Focus Your Effort for Amazing Results

Good morning, and happy Friday! I hope your day is off to a nice start.

So, the weekend is here and hopefully you’ve got something fun planned. After all, it is what we seem to spend all week working for. And I know, for some of you the weekend is when work really heats up. But you get a little reprieve while the rest of us are enjoying Monday, so it all works out. Either way, I hope you enjoy your time off, whenever it comes.

I listen to motivational audios most days, and in some of them the speakers are young people with names that sound even younger. Names that weren’t so common back when I was in school, with youthful voices to match. They’re full of excitement and energy, and don’t appear to have a care in the world. And somehow, they all beat me to retirement. What’s up with that?

These are people who are still sound asleep each day as I begin my morning routine. They get up whenever they feel like it, or whenever their kids wake them up. They take their time with breakfast and get dressed if and when they feel like it. They go to morning aerobics classes, have lunch with old friends, take the kids to the park, and pretty much do whatever they want most of the day.

And best of all, they plan work around their vacations instead of the other way around. Now, I don’t know about the rest of you, but that lifestyle sounds pretty appealing to me. And believe me, they’ve earned it. They’re not rock musicians or movie stars. They’re just ordinary people like you and me who decided they wanted something more and were willing to get out and work for it.

And the thing is, they didn’t have to take on another fulltime job to make it happen. A laser is nothing more than a highly focused beam of light. It can travel great distances and, depending on the type of light and how it was generated, it can cut through steel with precision that’s just not possible by any other means. It’s all about focus – putting the energy where it counts most.

And when you can find something that works, something where you can generate a little extra income or pay off some bills a little early, all you have to do is focus that energy to get extraordinary results. It doesn’t have to take up all your spare time, because you’re not trying to do everything all at once. You’re focused on one thing at a time with a precision that magnifies your effort into something incredible.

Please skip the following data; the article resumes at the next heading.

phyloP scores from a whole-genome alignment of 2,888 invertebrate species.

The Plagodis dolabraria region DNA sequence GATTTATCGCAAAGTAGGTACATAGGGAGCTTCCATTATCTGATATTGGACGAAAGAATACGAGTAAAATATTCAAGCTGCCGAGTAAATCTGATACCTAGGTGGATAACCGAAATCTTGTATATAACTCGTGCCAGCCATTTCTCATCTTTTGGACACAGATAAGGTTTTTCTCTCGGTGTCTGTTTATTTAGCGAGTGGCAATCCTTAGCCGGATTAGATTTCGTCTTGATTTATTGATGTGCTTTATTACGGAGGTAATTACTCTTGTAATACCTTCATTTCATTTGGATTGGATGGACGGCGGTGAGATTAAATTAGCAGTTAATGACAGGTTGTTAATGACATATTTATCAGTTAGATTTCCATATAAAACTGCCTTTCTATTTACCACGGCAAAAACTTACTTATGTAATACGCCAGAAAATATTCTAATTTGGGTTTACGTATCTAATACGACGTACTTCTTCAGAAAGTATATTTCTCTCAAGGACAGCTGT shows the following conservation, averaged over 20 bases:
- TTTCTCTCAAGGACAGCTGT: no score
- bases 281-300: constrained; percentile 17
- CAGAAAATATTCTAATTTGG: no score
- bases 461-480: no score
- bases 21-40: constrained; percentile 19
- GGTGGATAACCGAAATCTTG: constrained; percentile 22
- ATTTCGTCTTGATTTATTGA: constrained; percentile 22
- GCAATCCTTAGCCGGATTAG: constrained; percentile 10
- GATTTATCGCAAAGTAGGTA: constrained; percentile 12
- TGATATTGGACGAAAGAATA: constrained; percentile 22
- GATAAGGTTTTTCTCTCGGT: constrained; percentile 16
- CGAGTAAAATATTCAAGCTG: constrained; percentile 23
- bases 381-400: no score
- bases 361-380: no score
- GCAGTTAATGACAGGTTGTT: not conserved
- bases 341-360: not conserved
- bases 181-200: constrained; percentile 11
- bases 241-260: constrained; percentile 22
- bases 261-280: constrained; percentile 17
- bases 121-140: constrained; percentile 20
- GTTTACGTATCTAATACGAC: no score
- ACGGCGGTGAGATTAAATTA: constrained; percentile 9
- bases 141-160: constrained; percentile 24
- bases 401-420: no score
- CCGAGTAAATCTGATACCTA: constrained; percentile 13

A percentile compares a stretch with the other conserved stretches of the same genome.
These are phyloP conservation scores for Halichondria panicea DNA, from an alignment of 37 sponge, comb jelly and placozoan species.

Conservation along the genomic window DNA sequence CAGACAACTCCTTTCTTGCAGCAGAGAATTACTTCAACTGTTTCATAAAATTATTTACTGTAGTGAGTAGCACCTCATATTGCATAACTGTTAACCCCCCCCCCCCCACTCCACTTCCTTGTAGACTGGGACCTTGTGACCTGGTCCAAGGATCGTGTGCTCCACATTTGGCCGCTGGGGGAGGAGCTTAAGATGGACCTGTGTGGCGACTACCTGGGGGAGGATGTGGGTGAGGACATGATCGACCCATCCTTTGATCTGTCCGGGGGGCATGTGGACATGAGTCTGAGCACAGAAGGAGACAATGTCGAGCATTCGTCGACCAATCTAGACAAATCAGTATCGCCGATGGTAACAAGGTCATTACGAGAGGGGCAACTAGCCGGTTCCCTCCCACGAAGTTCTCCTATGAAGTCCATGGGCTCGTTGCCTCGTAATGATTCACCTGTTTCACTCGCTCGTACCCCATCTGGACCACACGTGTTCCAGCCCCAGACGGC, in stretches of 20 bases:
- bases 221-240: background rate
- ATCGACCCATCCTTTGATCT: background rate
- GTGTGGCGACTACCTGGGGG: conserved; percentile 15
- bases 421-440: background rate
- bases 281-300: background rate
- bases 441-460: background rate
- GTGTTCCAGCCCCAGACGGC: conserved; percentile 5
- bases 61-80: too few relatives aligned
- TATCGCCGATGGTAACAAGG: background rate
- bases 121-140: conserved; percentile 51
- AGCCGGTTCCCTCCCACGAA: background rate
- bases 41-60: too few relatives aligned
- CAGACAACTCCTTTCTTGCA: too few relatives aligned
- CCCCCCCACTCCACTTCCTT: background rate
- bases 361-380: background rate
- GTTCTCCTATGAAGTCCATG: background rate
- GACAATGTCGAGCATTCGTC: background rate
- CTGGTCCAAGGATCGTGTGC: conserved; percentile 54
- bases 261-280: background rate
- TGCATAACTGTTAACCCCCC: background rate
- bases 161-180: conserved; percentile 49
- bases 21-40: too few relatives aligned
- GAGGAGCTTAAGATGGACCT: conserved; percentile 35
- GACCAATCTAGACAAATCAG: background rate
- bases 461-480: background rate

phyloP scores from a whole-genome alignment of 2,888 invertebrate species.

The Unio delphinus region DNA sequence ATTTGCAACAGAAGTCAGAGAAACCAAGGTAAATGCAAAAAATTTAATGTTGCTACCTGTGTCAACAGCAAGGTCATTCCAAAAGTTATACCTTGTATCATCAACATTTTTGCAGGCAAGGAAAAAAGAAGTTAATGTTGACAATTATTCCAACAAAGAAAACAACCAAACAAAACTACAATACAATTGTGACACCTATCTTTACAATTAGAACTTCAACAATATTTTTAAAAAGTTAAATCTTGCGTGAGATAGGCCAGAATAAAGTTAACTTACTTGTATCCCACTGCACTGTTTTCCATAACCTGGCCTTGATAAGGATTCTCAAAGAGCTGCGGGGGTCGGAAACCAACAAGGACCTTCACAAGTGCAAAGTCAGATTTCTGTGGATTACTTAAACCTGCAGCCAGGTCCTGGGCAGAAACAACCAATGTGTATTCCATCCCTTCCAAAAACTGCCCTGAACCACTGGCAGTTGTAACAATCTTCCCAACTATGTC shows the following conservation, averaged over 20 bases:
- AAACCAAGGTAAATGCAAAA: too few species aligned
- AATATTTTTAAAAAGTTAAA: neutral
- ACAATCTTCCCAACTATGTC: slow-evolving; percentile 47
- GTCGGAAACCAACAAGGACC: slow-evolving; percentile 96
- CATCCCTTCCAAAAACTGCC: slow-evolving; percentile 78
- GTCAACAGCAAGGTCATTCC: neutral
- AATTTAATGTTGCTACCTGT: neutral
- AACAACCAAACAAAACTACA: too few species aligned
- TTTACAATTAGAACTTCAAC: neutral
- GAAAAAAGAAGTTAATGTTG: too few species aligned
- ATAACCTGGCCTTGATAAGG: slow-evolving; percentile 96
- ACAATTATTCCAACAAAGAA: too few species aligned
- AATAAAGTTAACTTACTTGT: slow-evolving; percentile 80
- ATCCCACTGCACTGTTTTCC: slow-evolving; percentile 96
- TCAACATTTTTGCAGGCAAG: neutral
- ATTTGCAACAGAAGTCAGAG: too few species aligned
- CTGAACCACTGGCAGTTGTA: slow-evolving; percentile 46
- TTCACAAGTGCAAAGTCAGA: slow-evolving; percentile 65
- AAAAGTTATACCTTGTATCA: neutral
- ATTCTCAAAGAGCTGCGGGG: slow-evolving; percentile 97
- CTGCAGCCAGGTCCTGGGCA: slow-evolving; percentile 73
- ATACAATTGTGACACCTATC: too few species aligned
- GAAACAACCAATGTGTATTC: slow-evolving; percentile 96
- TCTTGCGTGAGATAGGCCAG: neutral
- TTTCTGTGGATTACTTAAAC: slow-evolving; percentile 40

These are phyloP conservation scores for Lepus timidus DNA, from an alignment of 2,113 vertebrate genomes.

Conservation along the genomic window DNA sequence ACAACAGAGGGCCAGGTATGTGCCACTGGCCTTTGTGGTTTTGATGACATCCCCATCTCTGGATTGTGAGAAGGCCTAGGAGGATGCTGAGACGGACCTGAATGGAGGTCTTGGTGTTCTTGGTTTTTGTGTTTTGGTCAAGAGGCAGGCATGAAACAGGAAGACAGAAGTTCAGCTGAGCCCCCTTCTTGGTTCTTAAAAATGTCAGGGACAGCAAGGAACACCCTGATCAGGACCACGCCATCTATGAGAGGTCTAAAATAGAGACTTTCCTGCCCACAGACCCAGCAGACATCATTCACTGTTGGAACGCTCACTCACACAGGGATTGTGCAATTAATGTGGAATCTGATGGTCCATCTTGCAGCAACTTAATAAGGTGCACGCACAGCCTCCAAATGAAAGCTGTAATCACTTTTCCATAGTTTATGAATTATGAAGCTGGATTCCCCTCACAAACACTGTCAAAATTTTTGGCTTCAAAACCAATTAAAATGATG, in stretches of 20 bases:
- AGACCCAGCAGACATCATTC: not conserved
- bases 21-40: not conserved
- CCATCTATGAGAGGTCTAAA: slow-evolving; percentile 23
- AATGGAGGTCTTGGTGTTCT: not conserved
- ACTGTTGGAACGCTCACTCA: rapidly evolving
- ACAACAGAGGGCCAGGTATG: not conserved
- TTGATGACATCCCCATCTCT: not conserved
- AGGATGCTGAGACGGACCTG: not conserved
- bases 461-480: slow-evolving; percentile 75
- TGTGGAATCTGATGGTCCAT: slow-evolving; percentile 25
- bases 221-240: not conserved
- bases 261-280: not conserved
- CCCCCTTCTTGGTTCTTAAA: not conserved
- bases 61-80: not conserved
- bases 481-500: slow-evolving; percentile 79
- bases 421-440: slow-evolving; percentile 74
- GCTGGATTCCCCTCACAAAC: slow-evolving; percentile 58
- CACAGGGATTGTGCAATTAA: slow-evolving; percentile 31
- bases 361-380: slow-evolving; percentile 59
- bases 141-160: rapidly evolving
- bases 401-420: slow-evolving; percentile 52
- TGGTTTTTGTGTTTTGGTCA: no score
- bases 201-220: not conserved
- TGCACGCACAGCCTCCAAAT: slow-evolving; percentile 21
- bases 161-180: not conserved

But it all has to start with the basics. A laser pointer is essentially a battery, an LED, and a lens. None of them on their own are all that extraordinary. But when you put them together in just the right way, the result is pretty impressive. And that’s how it is with the things we do for ourselves. A little extra effort, focused on the right things, can accomplish a lot of work with the precision of a laser.

If you throw enough mud on a wall, some of it will stick. And if the goal was to cover the entire wall in mud, sooner or later you’ll get there. The end result won’t be very pretty, and some areas will be a lot thicker than others. But if you could find a way to spray that mud in a fine stream, you could cover the entire wall a lot faster and with a much more impressive result. Focus.

Put that same premise to work on your personal goals, and you can achieve some incredible results with a lot less effort than you’d imagined. All it takes is focus and commitment – honing your effort to whatever produces the best results and sticking with it no matter what. Lather, rinse, repeat.

So, instead of looking at your goals as a huge job that’ll take up all your waking hours for the next fifty years, figure out how to focus that effort and do the work that produces results. You may need to adjust the lens a little along the way. But once you dial it in, nothing can stand in your way.

That’s all for now. Have an awesome day!

© 2019 Dave Glardon – All rights reserved

Give It All You’ve Got – Even if You Come Up Short, You Still Win

Good morning! I hope your day is off to a great start.

I was watching my youngest grandkids the other day, simply amazed at how much they’ve learned. To hear them talk, to watch them play, to hear them sing complete songs and spell out words – it’s incredible what they’ve been able to master in such a short time.